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Home> Self Determination: International Law & Practice > Killing for Self Determination
Self Determination: International Law & Practice
Fourth World Eye - An On Line Newsletter
The brand of human rights the NATO Alliance is now defending in Yugoslavia is not guaranteed for Fourth World peoples. Indeed, as their armies enter and occupy the province of Kosovo, the states of Britain, United States of America and France are actively pursuing a course of action in the United Nations and in regional organizations aimed at denying the right of self-determination to hundreds of millions of Fourth World peoples...
...Self-determination is a right guaranteed under international law to all peoples seeking to freely choose their social, economic, political and cultural future without external interference. It is a human right written into the United Nations Charter, it is a guarantee written into human rights conventions and treaties, and it is a right for which the United States and other European states have committed their lives and treasures. Simply stated, the principle as written into the Convention on Civil and Political Rights ratified by the United States in 1992 asserts:
The United States government agreed to the principle slightly modified as it appeared in the Helsinki Act of 1975.
The principle is unambiguous in its application to peoples having the collective right to freely choose their own future. The right to choose is what the United States and other states like France, Britain and Canada seek to deny Fourth World peoples.
The United States President Woodrow Wilson gave birth to this self-evident principle of self-determination in international literature in 1919 as a part of his famous 14 Point Plan designed to settle World War I. Recognition of the right of all peoples to freely choose how they live applied to the peoples formerly controlled under the Ottoman Empire-the Hungarians, Croatians, Slovenians, Serbians, Montenegrins, as well as the Bosnians. The principle stood for freedom for the Moravians and Bohemians as well as the Slovaks. The self-determination principle stood for the right to choose without external influences for the peoples of Moldova too.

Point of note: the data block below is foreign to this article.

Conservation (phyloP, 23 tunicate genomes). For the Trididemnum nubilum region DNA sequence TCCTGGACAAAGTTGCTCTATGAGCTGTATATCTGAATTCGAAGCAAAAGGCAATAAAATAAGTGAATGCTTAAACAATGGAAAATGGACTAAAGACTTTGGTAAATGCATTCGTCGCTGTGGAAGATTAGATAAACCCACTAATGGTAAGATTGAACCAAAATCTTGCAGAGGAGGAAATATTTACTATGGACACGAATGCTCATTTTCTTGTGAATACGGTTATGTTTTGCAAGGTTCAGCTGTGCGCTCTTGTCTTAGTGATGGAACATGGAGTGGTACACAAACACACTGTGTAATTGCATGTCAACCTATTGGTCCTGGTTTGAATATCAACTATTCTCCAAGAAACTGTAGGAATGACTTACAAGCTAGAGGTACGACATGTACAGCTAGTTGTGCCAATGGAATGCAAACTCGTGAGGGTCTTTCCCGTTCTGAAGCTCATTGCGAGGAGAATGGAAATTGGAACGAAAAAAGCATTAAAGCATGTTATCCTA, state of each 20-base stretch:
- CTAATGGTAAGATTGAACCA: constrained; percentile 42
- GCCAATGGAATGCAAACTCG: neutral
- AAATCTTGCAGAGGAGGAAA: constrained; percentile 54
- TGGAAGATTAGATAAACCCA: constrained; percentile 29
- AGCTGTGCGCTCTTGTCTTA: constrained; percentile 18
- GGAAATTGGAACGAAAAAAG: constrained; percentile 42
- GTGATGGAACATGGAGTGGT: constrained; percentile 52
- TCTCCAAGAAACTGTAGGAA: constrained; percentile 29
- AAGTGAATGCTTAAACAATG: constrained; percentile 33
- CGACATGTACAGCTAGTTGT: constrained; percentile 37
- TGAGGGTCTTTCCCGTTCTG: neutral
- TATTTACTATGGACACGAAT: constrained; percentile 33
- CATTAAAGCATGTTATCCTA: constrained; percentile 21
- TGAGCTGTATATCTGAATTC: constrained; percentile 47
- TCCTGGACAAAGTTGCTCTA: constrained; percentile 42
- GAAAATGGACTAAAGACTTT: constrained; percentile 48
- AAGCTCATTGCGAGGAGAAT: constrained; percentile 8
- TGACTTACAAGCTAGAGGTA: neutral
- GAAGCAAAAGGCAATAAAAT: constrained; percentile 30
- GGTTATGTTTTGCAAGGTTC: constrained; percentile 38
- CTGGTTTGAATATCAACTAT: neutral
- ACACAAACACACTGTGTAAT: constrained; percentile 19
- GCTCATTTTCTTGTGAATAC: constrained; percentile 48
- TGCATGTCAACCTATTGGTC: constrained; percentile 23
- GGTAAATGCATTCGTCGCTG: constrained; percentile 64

Curiously, the United States Department of State (and specifically the Office of Legal Affairs) has been the most vigorous manipulator of decisions in multi-lateral organizations to limit the social, economic and political scope of self-determination as it might be applied to indigenous peoples. The United States has actively worked to achieve a drastic narrowing of the term's meaning in the United Nations Commission on Human Rights, the International Labour Organization, and in the Organization of American States. The U.S. Department of State's success is written in the rewritten version of the International Labour Organization's 1957 Convention "tribal and semi tribal populations" in the form of the ILO's 1989 Convention 169. It is written in the Commission on Human Rights stalled consideration of the Draft Declaration on the Rights of Indigenous Peoples.
...The U.S. State Department's Legal Affairs Office has a strangle-hold over the U.S. government's foreign policy when it comes to Fourth World peoples. That office virtually controls whether international bodies accept or reject new laws guaranteeing their right to self-determination....
Fourth World nations have taken a confused approach to dealing with this dramatic move in international organizations.
This is especially true of Indian nations, Alaskan Native communities and the Hawaiians. Indian nations in particular have been utterly absent from international meetings concerning the subject of self-determination over the last twenty years. They have been informed, but remain oblivious to the international decisions aimed at denying their right of self-determination. Fourth World nations in the South Pacific, Melanesia, Africa, and South America have been most active, but they lack the influence on U.S. policy that American Indian nations have, but fail to use...